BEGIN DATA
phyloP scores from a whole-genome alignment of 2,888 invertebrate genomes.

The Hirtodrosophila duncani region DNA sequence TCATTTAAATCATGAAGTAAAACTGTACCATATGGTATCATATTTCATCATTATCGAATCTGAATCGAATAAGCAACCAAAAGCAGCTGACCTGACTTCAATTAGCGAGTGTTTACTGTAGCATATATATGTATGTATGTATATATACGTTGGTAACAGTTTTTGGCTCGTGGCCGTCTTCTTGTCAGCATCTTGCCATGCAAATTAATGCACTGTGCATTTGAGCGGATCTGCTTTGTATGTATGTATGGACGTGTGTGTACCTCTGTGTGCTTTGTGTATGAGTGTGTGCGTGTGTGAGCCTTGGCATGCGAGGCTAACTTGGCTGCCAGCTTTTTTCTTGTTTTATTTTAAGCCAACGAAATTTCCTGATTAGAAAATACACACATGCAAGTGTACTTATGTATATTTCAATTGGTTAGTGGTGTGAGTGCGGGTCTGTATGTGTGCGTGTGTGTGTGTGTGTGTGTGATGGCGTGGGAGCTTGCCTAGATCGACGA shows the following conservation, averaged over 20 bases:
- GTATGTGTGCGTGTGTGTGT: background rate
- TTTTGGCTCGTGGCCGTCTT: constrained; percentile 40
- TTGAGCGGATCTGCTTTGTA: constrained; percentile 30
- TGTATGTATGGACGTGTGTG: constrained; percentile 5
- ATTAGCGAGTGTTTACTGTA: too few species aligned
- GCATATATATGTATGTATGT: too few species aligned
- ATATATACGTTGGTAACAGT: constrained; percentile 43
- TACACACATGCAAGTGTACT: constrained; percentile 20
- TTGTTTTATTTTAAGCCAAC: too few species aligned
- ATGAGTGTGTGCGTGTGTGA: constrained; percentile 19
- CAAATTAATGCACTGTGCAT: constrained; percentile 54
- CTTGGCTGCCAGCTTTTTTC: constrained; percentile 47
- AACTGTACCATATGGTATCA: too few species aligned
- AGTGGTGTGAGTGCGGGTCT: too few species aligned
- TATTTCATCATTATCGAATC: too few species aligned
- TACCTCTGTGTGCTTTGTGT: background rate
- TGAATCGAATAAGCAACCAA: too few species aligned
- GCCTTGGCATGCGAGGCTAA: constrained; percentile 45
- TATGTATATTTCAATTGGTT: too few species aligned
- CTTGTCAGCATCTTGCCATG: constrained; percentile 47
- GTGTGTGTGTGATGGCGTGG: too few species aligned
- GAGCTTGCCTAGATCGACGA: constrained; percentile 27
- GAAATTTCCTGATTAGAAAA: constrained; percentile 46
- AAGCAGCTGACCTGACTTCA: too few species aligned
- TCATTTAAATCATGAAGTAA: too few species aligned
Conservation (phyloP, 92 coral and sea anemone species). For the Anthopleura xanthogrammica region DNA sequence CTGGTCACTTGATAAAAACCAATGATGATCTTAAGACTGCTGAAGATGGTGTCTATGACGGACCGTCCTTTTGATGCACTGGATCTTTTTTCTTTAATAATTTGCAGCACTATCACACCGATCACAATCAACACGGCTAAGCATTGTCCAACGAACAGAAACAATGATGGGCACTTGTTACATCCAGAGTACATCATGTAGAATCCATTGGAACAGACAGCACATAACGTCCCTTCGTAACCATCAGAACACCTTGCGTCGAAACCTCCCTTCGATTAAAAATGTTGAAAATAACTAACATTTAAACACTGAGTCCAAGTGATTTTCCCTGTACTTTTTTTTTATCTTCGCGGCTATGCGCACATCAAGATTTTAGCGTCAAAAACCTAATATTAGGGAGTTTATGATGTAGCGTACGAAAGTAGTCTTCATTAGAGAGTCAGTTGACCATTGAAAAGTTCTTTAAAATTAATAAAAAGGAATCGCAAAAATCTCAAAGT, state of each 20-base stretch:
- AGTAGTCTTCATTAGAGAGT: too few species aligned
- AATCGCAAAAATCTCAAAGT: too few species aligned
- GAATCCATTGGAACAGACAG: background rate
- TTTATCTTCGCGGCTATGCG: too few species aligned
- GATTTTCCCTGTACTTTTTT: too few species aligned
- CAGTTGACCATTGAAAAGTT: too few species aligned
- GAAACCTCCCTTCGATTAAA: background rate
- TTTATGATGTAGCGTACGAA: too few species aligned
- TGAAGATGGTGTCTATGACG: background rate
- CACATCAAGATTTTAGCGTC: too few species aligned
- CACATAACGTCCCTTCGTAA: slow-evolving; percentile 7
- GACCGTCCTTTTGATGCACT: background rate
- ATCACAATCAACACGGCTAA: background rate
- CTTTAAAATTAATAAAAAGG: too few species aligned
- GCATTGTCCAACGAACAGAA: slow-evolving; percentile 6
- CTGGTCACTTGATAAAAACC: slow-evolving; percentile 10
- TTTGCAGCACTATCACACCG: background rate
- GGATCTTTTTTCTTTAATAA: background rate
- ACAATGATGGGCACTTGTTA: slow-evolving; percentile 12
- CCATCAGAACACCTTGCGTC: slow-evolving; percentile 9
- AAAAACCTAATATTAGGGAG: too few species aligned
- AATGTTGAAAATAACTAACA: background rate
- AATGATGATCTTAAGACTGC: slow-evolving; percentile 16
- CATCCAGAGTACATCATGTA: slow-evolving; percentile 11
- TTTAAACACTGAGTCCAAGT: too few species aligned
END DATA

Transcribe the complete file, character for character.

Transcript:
phyloP scores from a whole-genome alignment of 2,888 invertebrate genomes.

The Hirtodrosophila duncani region DNA sequence TCATTTAAATCATGAAGTAAAACTGTACCATATGGTATCATATTTCATCATTATCGAATCTGAATCGAATAAGCAACCAAAAGCAGCTGACCTGACTTCAATTAGCGAGTGTTTACTGTAGCATATATATGTATGTATGTATATATACGTTGGTAACAGTTTTTGGCTCGTGGCCGTCTTCTTGTCAGCATCTTGCCATGCAAATTAATGCACTGTGCATTTGAGCGGATCTGCTTTGTATGTATGTATGGACGTGTGTGTACCTCTGTGTGCTTTGTGTATGAGTGTGTGCGTGTGTGAGCCTTGGCATGCGAGGCTAACTTGGCTGCCAGCTTTTTTCTTGTTTTATTTTAAGCCAACGAAATTTCCTGATTAGAAAATACACACATGCAAGTGTACTTATGTATATTTCAATTGGTTAGTGGTGTGAGTGCGGGTCTGTATGTGTGCGTGTGTGTGTGTGTGTGTGTGATGGCGTGGGAGCTTGCCTAGATCGACGA shows the following conservation, averaged over 20 bases:
- GTATGTGTGCGTGTGTGTGT: background rate
- TTTTGGCTCGTGGCCGTCTT: constrained; percentile 40
- TTGAGCGGATCTGCTTTGTA: constrained; percentile 30
- TGTATGTATGGACGTGTGTG: constrained; percentile 5
- ATTAGCGAGTGTTTACTGTA: too few species aligned
- GCATATATATGTATGTATGT: too few species aligned
- ATATATACGTTGGTAACAGT: constrained; percentile 43
- TACACACATGCAAGTGTACT: constrained; percentile 20
- TTGTTTTATTTTAAGCCAAC: too few species aligned
- ATGAGTGTGTGCGTGTGTGA: constrained; percentile 19
- CAAATTAATGCACTGTGCAT: constrained; percentile 54
- CTTGGCTGCCAGCTTTTTTC: constrained; percentile 47
- AACTGTACCATATGGTATCA: too few species aligned
- AGTGGTGTGAGTGCGGGTCT: too few species aligned
- TATTTCATCATTATCGAATC: too few species aligned
- TACCTCTGTGTGCTTTGTGT: background rate
- TGAATCGAATAAGCAACCAA: too few species aligned
- GCCTTGGCATGCGAGGCTAA: constrained; percentile 45
- TATGTATATTTCAATTGGTT: too few species aligned
- CTTGTCAGCATCTTGCCATG: constrained; percentile 47
- GTGTGTGTGTGATGGCGTGG: too few species aligned
- GAGCTTGCCTAGATCGACGA: constrained; percentile 27
- GAAATTTCCTGATTAGAAAA: constrained; percentile 46
- AAGCAGCTGACCTGACTTCA: too few species aligned
- TCATTTAAATCATGAAGTAA: too few species aligned
Conservation (phyloP, 92 coral and sea anemone species). For the Anthopleura xanthogrammica region DNA sequence CTGGTCACTTGATAAAAACCAATGATGATCTTAAGACTGCTGAAGATGGTGTCTATGACGGACCGTCCTTTTGATGCACTGGATCTTTTTTCTTTAATAATTTGCAGCACTATCACACCGATCACAATCAACACGGCTAAGCATTGTCCAACGAACAGAAACAATGATGGGCACTTGTTACATCCAGAGTACATCATGTAGAATCCATTGGAACAGACAGCACATAACGTCCCTTCGTAACCATCAGAACACCTTGCGTCGAAACCTCCCTTCGATTAAAAATGTTGAAAATAACTAACATTTAAACACTGAGTCCAAGTGATTTTCCCTGTACTTTTTTTTTATCTTCGCGGCTATGCGCACATCAAGATTTTAGCGTCAAAAACCTAATATTAGGGAGTTTATGATGTAGCGTACGAAAGTAGTCTTCATTAGAGAGTCAGTTGACCATTGAAAAGTTCTTTAAAATTAATAAAAAGGAATCGCAAAAATCTCAAAGT, state of each 20-base stretch:
- AGTAGTCTTCATTAGAGAGT: too few species aligned
- AATCGCAAAAATCTCAAAGT: too few species aligned
- GAATCCATTGGAACAGACAG: background rate
- TTTATCTTCGCGGCTATGCG: too few species aligned
- GATTTTCCCTGTACTTTTTT: too few species aligned
- CAGTTGACCATTGAAAAGTT: too few species aligned
- GAAACCTCCCTTCGATTAAA: background rate
- TTTATGATGTAGCGTACGAA: too few species aligned
- TGAAGATGGTGTCTATGACG: background rate
- CACATCAAGATTTTAGCGTC: too few species aligned
- CACATAACGTCCCTTCGTAA: slow-evolving; percentile 7
- GACCGTCCTTTTGATGCACT: background rate
- ATCACAATCAACACGGCTAA: background rate
- CTTTAAAATTAATAAAAAGG: too few species aligned
- GCATTGTCCAACGAACAGAA: slow-evolving; percentile 6
- CTGGTCACTTGATAAAAACC: slow-evolving; percentile 10
- TTTGCAGCACTATCACACCG: background rate
- GGATCTTTTTTCTTTAATAA: background rate
- ACAATGATGGGCACTTGTTA: slow-evolving; percentile 12
- CCATCAGAACACCTTGCGTC: slow-evolving; percentile 9
- AAAAACCTAATATTAGGGAG: too few species aligned
- AATGTTGAAAATAACTAACA: background rate
- AATGATGATCTTAAGACTGC: slow-evolving; percentile 16
- CATCCAGAGTACATCATGTA: slow-evolving; percentile 11
- TTTAAACACTGAGTCCAAGT: too few species aligned